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College Radio Watch: Protests over Future of WRAS Continue, With WABE Critiquing the Deal as Well

As I composed this post, supporters of student radio programming on WRAS-FM were assembling at a protest at Georgia Public Broadcasting (GPB) headquarters in Atlanta. The peaceful protest by SaveWRAS supporters is part of a larger effort to spread the word about changes at the Georgia State University radio station in order to either stop the deal or make substantial changes to it in order to allow for more student FM airtime. As of Sunday, June 29, GPB has been airing public radio talk programming during daytime hours over WRAS-FM. Student programming now airs online during the day and over WRAS-FM at night.

Student Press Law Center published an interesting perspective on some of the legal issues surrounding the GPB/WRAS deal. Adam Goldstein writes, “…it sounds like some Georgia State administrators are under the impression they’re bound to their agreement with Georgia Public Broadcasting. If that would so, it would represent an astonishing development in the law. I made a little chart to explain precisely why Georgia State should be able to walk away from the GPB partnership and accept the Alumni offer, if it chooses to do so.” In an included infographic, Goldstein argues that GPB can’t sue GSU in order to enforce the contract because “you can’t sue yourself.” He shows that both organizations are under the umbrella of the state of Georgia.

On Creative Loafing, Chad Radford reflected on the impact of the loss of daytime student programming over WRAS-FM. He writes,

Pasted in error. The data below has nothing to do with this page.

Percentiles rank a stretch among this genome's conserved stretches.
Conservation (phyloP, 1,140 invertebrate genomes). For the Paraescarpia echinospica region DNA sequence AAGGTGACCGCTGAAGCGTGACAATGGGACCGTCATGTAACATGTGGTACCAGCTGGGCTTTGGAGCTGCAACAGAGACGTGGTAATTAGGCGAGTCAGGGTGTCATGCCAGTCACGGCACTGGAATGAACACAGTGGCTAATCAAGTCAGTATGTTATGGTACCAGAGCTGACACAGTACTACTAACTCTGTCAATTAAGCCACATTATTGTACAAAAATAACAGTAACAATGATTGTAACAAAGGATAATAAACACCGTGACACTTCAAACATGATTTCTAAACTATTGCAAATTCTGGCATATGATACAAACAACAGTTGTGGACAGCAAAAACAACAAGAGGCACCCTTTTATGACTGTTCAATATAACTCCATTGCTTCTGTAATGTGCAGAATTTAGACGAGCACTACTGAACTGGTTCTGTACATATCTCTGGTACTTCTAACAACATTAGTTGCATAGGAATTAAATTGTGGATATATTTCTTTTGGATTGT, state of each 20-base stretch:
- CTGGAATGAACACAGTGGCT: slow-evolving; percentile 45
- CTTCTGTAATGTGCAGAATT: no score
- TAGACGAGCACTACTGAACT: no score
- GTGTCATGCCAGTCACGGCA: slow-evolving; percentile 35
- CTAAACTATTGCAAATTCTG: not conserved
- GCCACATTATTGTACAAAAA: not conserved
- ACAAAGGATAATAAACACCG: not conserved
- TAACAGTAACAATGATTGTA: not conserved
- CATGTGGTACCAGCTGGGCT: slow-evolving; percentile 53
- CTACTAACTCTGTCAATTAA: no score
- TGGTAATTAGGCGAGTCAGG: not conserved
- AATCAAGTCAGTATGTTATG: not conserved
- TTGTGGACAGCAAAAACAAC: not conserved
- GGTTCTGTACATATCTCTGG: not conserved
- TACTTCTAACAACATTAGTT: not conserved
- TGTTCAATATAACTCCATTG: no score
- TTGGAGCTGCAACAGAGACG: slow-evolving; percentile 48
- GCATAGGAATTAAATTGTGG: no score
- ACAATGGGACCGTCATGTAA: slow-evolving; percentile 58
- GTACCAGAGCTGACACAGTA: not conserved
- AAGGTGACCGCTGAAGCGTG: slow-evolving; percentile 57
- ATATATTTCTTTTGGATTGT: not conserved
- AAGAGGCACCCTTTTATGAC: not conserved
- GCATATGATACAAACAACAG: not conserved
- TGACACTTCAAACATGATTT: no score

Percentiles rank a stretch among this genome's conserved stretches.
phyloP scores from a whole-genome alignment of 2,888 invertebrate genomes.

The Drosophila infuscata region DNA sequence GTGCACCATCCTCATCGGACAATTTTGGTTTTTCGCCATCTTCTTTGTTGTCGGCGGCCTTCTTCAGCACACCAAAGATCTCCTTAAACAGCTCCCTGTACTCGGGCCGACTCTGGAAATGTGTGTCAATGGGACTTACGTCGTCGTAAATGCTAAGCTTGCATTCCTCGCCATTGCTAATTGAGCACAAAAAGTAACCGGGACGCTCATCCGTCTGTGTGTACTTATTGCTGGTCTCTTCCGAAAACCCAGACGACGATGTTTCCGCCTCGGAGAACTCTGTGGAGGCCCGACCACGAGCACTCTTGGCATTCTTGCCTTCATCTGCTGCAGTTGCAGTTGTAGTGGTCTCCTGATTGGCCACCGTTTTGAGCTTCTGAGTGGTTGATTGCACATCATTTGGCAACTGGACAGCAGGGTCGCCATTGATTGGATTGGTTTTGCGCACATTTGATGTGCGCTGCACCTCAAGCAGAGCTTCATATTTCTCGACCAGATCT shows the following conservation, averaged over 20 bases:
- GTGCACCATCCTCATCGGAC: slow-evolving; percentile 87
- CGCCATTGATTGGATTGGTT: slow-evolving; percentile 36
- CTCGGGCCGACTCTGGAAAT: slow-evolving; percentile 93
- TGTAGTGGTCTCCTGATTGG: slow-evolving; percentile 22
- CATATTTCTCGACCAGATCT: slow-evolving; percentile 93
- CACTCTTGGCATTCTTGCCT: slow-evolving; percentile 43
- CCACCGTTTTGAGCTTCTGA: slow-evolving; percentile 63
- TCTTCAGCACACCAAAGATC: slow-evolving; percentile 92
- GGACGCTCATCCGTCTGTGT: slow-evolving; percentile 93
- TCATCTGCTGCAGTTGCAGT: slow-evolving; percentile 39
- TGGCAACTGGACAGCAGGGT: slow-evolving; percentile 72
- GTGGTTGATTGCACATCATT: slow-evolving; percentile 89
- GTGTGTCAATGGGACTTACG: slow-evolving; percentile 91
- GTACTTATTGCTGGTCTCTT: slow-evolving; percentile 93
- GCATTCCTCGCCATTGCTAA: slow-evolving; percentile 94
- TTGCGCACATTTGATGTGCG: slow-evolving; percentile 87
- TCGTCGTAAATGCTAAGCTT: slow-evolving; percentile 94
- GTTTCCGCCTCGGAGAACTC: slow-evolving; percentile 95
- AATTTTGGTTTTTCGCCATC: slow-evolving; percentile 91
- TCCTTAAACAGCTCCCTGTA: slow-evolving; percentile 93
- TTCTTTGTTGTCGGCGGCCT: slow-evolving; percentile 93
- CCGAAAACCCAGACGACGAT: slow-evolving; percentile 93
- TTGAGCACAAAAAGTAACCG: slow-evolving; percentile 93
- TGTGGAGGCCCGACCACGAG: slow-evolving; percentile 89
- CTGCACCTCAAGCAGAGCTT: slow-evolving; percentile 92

GPB’s takeover has ruined my morning drive. The CD player in my car hasn’t worked for a few years, so the radio has been locked on 88.5 FM. The student voice of Geroge [sic] State has been a tastemaker for more than 40 years, and listening to the music on 88.5 FM always instilled in me a sense of being dialed in to a larger world of modern independent music. Like many others, I found myself pulling out my phone to Shazaam what I was hearing multiple times every morning. More than simple entertainment, it was and still is a vital and progressive voice for the city, and one of Atlanta’s true cultural assets. Now it’s been replaced during most of the daylight hours, largely by the same NPR programming that we already get via WABE. Time to buy a new CD player for the car.”

Speaking of competing Atlanta public radio station WABE (aka Public Broadcasting Atlanta), its Chairman Louis Sullivan penned an open letter to GPB and GSU leadership, arguing that the WRAS deal was not in the best interest of Georgia State students, WRAS, or Atlanta. In the open letter, WABE writes,

The recent agreement between Georgia Public Broadcasting (GPB) and Georgia State University (GSU) regarding radio station WRAS is bad public policy—fiscally, substantively, and procedurally.  This transaction should be revisited by the parties and it should be significantly modified or rescinded.

At its essence, this agreement involves GPB spending Georgia tax dollars to duplicate a public broadcasting service being provided by Public Broadcasting Atlanta (PBA), which operates radio station WABE to the metropolitan Atlanta listening audience since 1971.  In the process, the broadcast voice at WRAS—a valuable, well-regarded GSU student-run radio station with its diverse programming—is being silenced.”

In a lengthy response, GPB’s Chairman Michael McDougald writes about WABE’s concerns over duplication of programming, saying,